[0104]FIG. 12B is a sectional view as seen in an arrowed direction E-E in FIG. 12A. The width (w) of the fluid channel is set equal to or somewhat smaller than the inside diameter (D) of the circular groove. As a result, with a certain pressing force of the holding surface of the upper die to the blanks 1 and 2, the O-ring is crushed elastically within the circular groove and the resulting surface pressure brings the space between the thru-hole 11 d and the blank 2 into a sealed state. Fluid is fed from an external tank (not shown) through piping and the thru-hole 11 d by means of a pump (not shown). The fluid thus fed first fills the pierced hole 3, and with the pressure of the fluid the upper sheet blank 1 is pushed up locally toward the channel-forming groove.

[0105]FIG. 12C shows this state, in which the blanks 1 and 2 are bulged within the upper and lower die cavities 10 b, 11 b with pressurized fluid 17 which has entered through the gap formed between both blanks. Of course, for effecting the stretch forming work efficiently, there may be used a double sheet blank having plural pierced holes 3, and the same number of such structures as indicated by arrow C in FIG. 11 may be provided at corresponding positions of the upper and lower dies.

[0106] As the fluid, water emulsion with oil or fat for rust prevention is most suitable in point of cost.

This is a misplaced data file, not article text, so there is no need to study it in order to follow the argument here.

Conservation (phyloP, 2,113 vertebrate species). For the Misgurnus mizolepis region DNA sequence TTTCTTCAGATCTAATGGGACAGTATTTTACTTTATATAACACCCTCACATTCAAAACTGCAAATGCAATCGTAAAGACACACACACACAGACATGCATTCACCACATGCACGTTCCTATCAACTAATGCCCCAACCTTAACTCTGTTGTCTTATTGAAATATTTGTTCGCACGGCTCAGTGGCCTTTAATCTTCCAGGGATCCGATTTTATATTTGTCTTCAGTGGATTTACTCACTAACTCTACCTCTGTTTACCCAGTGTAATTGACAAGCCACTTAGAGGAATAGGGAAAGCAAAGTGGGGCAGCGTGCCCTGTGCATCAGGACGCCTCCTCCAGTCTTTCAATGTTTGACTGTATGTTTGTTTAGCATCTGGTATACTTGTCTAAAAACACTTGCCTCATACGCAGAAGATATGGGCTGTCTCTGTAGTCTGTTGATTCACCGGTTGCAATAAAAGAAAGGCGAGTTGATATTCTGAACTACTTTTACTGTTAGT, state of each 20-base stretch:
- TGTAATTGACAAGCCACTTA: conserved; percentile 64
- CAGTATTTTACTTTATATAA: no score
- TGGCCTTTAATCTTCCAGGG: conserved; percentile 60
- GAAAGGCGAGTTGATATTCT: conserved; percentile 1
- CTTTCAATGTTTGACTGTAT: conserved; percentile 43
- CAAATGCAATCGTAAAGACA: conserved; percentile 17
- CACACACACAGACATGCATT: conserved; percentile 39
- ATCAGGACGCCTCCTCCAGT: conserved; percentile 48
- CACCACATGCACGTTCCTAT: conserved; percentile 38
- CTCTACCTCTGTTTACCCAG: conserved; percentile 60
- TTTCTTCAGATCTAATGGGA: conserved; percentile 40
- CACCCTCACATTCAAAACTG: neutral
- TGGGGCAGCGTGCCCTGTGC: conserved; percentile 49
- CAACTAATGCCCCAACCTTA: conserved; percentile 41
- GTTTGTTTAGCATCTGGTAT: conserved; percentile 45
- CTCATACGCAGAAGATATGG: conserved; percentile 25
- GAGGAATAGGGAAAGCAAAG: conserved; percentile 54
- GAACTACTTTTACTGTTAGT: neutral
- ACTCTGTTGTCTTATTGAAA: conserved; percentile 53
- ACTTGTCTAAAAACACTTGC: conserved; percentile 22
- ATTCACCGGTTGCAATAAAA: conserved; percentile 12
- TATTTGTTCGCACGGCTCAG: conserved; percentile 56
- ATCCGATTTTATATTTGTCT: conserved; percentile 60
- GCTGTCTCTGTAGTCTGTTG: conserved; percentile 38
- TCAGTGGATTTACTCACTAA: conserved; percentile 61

[0107] In the course of the stretch forming process, the air present within the upper and lower die cavities is discharged to the exterior gradually through the air exhaust thru-holes 10 c and 11 c.

[0108] The steps which follow the pressurized medium injection step will now be described in more detail. FIG. 13 illustrates a state in which a bulging deformation with fluid has been started in the forming step. At this stage, the blanks 1 and 2 present within the die cavities bulge centrally in a dome shape. A stretch deformation of the blanks becomes the largest centrally of the dome-like bulged portion. The central bulging proceeds until the bulge top comes into contact with die cavity bottoms 10 h and 11 h. Thereafter, the area of contact with the die cavity bottoms becomes wider. The air present within the die cavities is discharged to the exterior gradually through the air exhaust thru-hole in the course of stretch formation.

[0109]FIG. 14 shows a completed state of blank bulging in the die cavities. There is obtained a stretch formed part 30 composed of upper and lower formed parts 25, 26. Subsequently, the pressure of the pressurized medium is reduced, then the upper die is raised, the stretch formed part is lifted and taken out from the lower die, and medium is discharged from the pierced hole 3 on blank. At this time, the medium spilling into the lower die cavity is discharged from the drain hole 11 e, then passes through a removable joint 15 a and is returned for re-use into a tank (not shown) through piping. It goes without saying that if plural thru-holes for introducing pressurized medium are formed, the discharge of the medium can be done efficiently.